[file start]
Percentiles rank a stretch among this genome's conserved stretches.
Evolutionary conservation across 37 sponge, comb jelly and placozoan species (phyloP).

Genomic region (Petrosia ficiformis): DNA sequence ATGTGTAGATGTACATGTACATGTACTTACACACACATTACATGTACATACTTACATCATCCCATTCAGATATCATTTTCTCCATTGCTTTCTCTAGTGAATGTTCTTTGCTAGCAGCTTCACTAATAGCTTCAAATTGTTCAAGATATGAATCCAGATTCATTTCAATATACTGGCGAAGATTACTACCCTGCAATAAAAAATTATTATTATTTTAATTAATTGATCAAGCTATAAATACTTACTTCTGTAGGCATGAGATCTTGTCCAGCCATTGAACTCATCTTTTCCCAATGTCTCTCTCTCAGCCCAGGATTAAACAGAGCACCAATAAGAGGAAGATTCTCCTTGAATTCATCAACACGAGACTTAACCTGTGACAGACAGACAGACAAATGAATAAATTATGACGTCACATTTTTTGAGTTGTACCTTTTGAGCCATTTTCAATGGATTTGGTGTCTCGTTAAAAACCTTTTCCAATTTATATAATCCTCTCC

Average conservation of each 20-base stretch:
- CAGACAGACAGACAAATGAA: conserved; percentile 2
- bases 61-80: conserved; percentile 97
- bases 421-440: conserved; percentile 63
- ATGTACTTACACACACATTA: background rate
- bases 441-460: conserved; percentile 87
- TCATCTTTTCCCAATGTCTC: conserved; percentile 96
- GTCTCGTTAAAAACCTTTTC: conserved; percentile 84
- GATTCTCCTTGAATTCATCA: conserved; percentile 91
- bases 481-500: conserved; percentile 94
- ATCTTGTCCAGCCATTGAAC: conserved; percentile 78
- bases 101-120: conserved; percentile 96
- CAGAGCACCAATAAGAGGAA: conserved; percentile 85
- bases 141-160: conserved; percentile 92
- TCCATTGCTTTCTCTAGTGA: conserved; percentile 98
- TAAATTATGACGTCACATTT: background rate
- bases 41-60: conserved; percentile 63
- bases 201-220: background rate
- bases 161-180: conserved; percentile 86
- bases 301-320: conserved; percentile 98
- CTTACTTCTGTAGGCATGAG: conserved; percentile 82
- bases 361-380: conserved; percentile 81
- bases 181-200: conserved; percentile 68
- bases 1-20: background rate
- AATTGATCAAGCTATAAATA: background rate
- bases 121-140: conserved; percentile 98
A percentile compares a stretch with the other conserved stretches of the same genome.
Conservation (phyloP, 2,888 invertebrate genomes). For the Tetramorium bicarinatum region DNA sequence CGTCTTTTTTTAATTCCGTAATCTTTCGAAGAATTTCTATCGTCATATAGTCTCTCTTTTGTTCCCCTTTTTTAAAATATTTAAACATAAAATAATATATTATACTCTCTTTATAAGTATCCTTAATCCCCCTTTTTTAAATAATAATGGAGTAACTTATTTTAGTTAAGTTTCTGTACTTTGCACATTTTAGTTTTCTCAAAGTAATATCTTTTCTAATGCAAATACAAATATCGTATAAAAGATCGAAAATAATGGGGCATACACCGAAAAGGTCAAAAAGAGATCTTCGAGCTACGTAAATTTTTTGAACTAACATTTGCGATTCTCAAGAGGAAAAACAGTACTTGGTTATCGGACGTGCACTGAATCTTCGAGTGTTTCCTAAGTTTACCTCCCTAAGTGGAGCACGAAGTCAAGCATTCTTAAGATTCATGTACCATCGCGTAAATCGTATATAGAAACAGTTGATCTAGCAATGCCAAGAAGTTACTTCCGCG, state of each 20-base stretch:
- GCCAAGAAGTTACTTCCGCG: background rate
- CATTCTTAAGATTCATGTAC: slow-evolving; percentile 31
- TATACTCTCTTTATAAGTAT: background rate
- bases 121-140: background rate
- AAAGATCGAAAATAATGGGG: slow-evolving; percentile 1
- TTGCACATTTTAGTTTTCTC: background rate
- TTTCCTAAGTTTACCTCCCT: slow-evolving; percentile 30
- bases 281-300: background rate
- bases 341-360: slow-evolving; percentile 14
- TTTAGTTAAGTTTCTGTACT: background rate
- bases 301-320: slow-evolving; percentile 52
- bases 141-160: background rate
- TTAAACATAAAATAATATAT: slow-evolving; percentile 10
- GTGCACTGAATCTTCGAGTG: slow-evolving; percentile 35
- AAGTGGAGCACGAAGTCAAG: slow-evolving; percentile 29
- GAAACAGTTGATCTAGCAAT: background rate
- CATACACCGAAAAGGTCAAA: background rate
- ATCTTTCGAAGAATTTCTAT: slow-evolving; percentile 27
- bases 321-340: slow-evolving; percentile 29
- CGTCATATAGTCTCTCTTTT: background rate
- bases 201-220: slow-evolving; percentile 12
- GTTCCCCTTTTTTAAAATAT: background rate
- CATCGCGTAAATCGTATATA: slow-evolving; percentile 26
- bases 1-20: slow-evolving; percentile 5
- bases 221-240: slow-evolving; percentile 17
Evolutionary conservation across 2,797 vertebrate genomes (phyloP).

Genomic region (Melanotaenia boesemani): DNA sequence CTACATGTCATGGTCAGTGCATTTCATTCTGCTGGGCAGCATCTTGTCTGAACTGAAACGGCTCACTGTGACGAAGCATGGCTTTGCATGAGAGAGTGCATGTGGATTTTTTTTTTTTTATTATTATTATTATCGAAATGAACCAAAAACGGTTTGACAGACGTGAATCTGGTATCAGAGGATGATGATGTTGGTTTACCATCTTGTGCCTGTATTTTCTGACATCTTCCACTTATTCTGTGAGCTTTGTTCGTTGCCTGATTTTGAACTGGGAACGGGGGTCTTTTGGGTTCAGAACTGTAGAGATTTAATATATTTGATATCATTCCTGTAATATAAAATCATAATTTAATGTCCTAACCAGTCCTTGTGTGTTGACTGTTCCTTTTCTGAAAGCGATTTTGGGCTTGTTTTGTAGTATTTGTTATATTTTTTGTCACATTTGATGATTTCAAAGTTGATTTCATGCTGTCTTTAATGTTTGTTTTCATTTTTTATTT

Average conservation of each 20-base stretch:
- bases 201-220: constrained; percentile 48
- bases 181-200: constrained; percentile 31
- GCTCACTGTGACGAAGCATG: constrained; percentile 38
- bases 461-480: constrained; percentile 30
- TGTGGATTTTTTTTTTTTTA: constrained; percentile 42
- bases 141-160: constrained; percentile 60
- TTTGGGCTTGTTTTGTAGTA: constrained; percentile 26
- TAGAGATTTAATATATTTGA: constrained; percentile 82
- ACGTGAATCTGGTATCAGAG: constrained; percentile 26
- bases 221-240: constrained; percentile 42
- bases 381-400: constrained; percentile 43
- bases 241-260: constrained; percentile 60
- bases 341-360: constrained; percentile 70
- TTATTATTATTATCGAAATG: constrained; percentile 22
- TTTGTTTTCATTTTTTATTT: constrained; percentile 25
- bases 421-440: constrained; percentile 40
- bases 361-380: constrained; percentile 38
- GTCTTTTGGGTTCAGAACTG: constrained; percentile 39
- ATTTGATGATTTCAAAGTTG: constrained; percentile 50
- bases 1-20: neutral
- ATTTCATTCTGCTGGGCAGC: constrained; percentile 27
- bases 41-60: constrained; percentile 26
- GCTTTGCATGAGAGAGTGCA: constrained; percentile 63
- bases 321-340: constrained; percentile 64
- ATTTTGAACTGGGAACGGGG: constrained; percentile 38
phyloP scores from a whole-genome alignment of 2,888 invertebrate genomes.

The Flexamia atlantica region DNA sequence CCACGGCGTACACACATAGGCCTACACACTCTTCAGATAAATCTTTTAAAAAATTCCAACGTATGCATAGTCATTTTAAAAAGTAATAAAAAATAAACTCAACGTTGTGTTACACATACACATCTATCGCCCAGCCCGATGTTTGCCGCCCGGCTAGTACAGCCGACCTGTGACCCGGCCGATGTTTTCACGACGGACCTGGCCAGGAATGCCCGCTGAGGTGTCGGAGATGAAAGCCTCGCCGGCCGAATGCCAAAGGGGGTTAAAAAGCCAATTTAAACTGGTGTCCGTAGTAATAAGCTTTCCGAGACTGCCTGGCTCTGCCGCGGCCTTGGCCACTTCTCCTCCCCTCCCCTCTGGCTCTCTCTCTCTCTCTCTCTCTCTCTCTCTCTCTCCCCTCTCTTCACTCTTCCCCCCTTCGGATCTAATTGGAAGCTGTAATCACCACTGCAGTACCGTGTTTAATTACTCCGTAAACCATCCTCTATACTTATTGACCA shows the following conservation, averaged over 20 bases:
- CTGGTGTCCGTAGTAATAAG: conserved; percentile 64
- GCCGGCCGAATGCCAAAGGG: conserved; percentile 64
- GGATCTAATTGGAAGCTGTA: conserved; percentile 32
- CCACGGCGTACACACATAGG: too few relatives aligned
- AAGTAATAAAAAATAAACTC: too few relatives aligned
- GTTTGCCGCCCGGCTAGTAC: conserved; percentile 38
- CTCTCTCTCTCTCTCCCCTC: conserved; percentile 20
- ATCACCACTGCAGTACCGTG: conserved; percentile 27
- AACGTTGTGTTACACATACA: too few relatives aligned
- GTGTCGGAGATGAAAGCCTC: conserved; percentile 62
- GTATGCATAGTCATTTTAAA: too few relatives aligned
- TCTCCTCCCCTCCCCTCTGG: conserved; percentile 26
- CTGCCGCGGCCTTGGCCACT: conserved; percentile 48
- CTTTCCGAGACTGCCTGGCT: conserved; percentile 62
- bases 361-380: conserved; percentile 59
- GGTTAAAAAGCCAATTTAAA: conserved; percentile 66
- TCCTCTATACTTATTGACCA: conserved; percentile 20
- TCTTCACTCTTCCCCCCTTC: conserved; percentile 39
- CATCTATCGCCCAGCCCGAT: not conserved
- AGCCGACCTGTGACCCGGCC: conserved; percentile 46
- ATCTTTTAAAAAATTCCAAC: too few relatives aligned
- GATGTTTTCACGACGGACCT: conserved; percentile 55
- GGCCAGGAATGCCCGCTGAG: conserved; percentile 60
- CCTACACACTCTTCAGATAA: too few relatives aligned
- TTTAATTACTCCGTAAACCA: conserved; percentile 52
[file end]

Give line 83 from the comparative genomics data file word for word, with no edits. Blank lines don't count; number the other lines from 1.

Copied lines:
- bases 321-340: constrained; percentile 64